Where the world is said to be in a transition phase, moving towards a post-modern society, Pakistan is still questioning the pros and cons of modernization and development. In this new millennium, creating the capacity to deal effectively with this development challenge and other conditions associated with the dual processes of under and over development stands as one of the greatest challenges for those who profess a commitment to modernism’s promise of ‘progress’ with respect to improving human well-being. The first and foremost step is to enlarge the thinking capacity of the population, which can only be possibly done by the right kind of education. This is the failure of the state and its institutions that have failed to tackle the problem of unprogressive mind sets of the masses by providing quality education and creating enough jobs to utilize the youth in order to make them productive and keep them away from extremist ideologies and activities.
Pakistan needs to go through the social change process for development in its true essence. Most importantly, the society needs to open itself towards change, and give up the cultural norms which keep the society backward, restricted and restrained. We are living in the era of globalization, where anything in one country effects millions in the other country, state boundaries have been blurred in this neoliberal system. Freedom is everything, most superior of which is the freedom of thought and choice. Our society needs to treat men and women as equals and stop curbing women by making them economically self-sufficient, this not only is beneficial at the micro level for the household but equally beneficial at the macro level for the country as a whole.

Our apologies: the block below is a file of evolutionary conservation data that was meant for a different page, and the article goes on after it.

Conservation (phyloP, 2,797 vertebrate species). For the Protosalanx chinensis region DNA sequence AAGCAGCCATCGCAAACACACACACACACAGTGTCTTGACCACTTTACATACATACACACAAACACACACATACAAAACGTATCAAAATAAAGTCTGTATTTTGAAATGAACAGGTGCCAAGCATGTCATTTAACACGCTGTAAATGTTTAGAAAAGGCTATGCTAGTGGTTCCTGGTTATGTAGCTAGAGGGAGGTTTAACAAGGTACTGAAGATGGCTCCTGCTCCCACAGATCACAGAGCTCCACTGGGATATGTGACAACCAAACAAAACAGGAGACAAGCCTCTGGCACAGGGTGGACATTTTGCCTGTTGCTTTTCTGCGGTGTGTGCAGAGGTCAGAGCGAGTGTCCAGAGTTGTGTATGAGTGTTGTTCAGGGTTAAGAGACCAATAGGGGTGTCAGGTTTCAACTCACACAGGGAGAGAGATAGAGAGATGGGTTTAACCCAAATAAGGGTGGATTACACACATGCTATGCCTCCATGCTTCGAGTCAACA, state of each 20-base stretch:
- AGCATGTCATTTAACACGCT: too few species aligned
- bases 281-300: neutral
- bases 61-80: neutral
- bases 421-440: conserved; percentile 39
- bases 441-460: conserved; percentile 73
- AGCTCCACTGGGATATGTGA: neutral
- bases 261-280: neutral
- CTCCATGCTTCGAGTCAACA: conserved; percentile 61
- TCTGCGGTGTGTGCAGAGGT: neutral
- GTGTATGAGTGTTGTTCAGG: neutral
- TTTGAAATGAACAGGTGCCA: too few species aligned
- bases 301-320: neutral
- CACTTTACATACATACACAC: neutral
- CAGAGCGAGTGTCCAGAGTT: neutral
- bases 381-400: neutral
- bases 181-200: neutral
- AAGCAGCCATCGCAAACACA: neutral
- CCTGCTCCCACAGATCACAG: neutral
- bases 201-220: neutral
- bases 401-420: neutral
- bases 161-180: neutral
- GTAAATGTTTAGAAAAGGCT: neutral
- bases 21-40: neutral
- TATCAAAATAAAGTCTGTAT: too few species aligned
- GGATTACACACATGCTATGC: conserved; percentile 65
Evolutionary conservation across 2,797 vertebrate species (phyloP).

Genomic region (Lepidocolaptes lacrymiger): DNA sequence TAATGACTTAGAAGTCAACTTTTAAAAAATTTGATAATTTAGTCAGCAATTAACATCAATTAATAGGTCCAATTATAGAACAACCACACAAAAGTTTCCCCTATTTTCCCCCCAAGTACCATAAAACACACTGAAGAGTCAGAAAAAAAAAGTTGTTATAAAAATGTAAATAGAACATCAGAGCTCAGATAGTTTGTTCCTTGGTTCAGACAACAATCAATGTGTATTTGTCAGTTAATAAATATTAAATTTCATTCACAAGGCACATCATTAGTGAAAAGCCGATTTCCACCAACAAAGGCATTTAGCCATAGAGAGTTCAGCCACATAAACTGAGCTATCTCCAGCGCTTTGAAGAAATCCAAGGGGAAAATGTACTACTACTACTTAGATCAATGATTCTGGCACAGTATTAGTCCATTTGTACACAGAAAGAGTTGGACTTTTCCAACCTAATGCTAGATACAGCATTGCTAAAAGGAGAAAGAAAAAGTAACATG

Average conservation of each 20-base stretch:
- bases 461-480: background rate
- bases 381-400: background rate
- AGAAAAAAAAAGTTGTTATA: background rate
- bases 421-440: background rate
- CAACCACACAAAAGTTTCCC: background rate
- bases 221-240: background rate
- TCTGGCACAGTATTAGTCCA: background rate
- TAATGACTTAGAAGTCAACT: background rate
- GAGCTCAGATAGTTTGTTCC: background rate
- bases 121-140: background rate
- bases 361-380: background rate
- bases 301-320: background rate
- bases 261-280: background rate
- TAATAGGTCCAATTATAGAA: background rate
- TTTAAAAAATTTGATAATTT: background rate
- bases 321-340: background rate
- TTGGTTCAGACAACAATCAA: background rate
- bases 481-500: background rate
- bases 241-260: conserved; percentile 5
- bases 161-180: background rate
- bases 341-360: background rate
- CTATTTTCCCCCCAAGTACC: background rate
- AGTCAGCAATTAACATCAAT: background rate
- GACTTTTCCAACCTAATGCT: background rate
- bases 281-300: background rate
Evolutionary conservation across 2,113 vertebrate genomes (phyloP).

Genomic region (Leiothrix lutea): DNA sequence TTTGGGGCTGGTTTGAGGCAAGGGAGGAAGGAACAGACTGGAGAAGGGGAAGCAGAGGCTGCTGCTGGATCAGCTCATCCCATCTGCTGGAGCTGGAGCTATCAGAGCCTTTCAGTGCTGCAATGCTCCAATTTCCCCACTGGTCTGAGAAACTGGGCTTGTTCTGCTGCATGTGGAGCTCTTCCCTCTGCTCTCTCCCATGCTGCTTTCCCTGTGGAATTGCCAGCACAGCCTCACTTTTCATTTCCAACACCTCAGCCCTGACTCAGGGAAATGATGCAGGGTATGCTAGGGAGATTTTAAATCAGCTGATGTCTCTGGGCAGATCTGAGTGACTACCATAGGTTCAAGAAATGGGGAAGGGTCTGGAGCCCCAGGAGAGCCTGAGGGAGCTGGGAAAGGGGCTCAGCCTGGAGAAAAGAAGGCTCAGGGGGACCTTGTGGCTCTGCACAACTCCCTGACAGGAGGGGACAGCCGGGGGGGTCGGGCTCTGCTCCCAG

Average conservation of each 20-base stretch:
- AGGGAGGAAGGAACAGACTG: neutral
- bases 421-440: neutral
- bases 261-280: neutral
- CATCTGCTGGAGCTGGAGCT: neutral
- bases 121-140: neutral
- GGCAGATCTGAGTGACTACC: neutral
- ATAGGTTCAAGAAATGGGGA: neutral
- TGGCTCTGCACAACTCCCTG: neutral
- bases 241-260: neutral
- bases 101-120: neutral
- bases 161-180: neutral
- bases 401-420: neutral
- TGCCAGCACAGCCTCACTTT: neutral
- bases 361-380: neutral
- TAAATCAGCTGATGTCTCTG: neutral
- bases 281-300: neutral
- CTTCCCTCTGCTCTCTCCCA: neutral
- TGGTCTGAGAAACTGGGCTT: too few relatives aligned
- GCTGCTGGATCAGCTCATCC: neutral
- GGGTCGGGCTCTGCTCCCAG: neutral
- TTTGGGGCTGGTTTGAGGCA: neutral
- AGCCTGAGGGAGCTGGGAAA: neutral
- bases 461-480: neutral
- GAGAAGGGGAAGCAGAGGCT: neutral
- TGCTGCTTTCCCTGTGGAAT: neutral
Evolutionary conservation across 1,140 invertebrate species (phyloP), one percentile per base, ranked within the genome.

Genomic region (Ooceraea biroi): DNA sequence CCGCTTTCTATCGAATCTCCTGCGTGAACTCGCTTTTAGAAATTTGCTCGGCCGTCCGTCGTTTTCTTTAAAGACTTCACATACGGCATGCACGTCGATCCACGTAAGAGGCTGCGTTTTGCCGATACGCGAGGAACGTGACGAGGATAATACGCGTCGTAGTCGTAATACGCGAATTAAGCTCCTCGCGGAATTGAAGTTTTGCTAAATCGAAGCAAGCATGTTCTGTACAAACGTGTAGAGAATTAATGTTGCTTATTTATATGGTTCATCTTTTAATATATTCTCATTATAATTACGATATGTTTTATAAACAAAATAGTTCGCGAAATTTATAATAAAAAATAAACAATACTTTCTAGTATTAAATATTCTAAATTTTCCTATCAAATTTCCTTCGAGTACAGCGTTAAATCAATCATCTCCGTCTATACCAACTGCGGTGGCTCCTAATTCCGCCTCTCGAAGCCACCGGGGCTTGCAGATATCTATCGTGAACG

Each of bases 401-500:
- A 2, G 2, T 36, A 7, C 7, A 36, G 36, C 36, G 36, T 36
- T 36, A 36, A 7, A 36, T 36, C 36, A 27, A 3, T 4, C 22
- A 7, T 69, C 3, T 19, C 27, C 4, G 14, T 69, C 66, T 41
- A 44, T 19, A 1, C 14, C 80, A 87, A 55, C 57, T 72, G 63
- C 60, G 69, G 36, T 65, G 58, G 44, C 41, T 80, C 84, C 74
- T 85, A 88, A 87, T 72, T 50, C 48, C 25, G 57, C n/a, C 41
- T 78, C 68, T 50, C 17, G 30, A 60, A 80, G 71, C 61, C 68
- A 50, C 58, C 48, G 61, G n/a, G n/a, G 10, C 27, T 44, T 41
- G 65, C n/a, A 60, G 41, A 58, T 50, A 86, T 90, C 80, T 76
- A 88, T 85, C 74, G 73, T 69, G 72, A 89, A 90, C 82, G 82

The country faces an unequal distribution of wealth, which is another cause of growing intolerance among the masses. The problems that Pakistan is confronted with arise from fundamental socioeconomic and class inequalities which have allowed the ruling classes to espouse, promote and encourage orthodox, rigid and fundamentalist versions of religion, as opposed to the more tolerant, peaceful ones that the dispossessed classes reflect.The local bodies system from Article 140 of the constitution states that power should be transferred to the lower levels of government. When this transition finally occurs, it will improve the condition of the public as well. So, it is extremely important that the government provides mechanisms for indulging the youth bulge as well as the structurally unemployed into the employment cycle.